Greg Adams is the chief strategy officer for Panacea Healthcare Solutions and has over 35 years of experience in the field of healthcare, including 20 years’ experience as a hospital CFO. His experience includes financial operations, managed care contracting, physician practice management, patient accounting, patient access, health information management, materials management, and real estate development. Greg is the past chairman of the national Healthcare Financial Management Association (HFMA), having served as the chair of its Board of Directors in 2011–12. In that role he oversaw the services the organization provides to its 40,000 members. Greg speaks extensively on healthcare reform and the transition to a value-based payment system. His speaking engagements include national, regional, and state programs. From 2002–2005, he served as a member of HFMA’s National Board of Directors for and as president of the New Jersey chapter in 1997–98. He has also served as a member of the Board of Trustees and chairman of the Finance Committee at St. Ann’s Home for the Aged, Jersey City, N.J.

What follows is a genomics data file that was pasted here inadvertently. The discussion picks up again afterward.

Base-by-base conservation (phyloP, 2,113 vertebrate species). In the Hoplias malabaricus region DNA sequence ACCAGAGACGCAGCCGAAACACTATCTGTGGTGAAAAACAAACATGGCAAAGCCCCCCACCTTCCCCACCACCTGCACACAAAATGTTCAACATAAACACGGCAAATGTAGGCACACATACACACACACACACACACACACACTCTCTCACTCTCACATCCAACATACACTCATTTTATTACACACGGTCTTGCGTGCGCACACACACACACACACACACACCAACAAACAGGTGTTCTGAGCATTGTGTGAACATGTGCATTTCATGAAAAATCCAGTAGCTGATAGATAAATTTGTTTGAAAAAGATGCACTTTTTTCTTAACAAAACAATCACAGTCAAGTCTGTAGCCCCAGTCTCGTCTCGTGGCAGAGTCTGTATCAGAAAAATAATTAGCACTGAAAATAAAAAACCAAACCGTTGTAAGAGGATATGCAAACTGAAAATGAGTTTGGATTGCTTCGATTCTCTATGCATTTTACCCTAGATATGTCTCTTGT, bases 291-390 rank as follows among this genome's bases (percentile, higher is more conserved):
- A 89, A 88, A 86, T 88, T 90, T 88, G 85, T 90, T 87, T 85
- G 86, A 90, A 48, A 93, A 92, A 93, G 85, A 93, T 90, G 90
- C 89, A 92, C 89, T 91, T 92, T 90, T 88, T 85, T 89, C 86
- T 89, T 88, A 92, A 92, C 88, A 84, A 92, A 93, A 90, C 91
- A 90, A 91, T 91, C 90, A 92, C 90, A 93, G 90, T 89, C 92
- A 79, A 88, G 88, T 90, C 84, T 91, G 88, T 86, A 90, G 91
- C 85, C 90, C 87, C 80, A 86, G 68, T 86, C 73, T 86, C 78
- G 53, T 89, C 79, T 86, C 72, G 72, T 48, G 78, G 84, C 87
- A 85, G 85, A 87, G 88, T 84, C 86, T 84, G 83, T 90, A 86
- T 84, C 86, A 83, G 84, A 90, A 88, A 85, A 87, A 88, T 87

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Last modified on Tuesday, 23 August 2016 18:57

Greg Adams is the Chief Strategy Officer for Panacea Healthcare Solutions and has over 35 years of experience in the field of healthcare including 20 years experience as a hospital CFO. His experience includes financial operations, managed care contracting, physician practice management, patient accounting, patient access, health information management, materials management and real estate development.  Greg is the Past Chair of the National HFMA, having served as the Chair of its Board of Directors in 2011-12. In that role he oversaw the services the organization provides to its 40,000 members. Greg speaks extensively on healthcare reform and the transition to a value based payment system. His speaking engagements include national, regional, and state programs. He has previously served as a member of the National Board of Directors for the Healthcare Financial Management Association from 2002-2005 and as President of the New Jersey chapter in 1997-98. He has also served as a member of the Board of Trustees and Chairman of the Finance Committee at St. Ann’s Home for the Aged, Jersey City, New Jersey.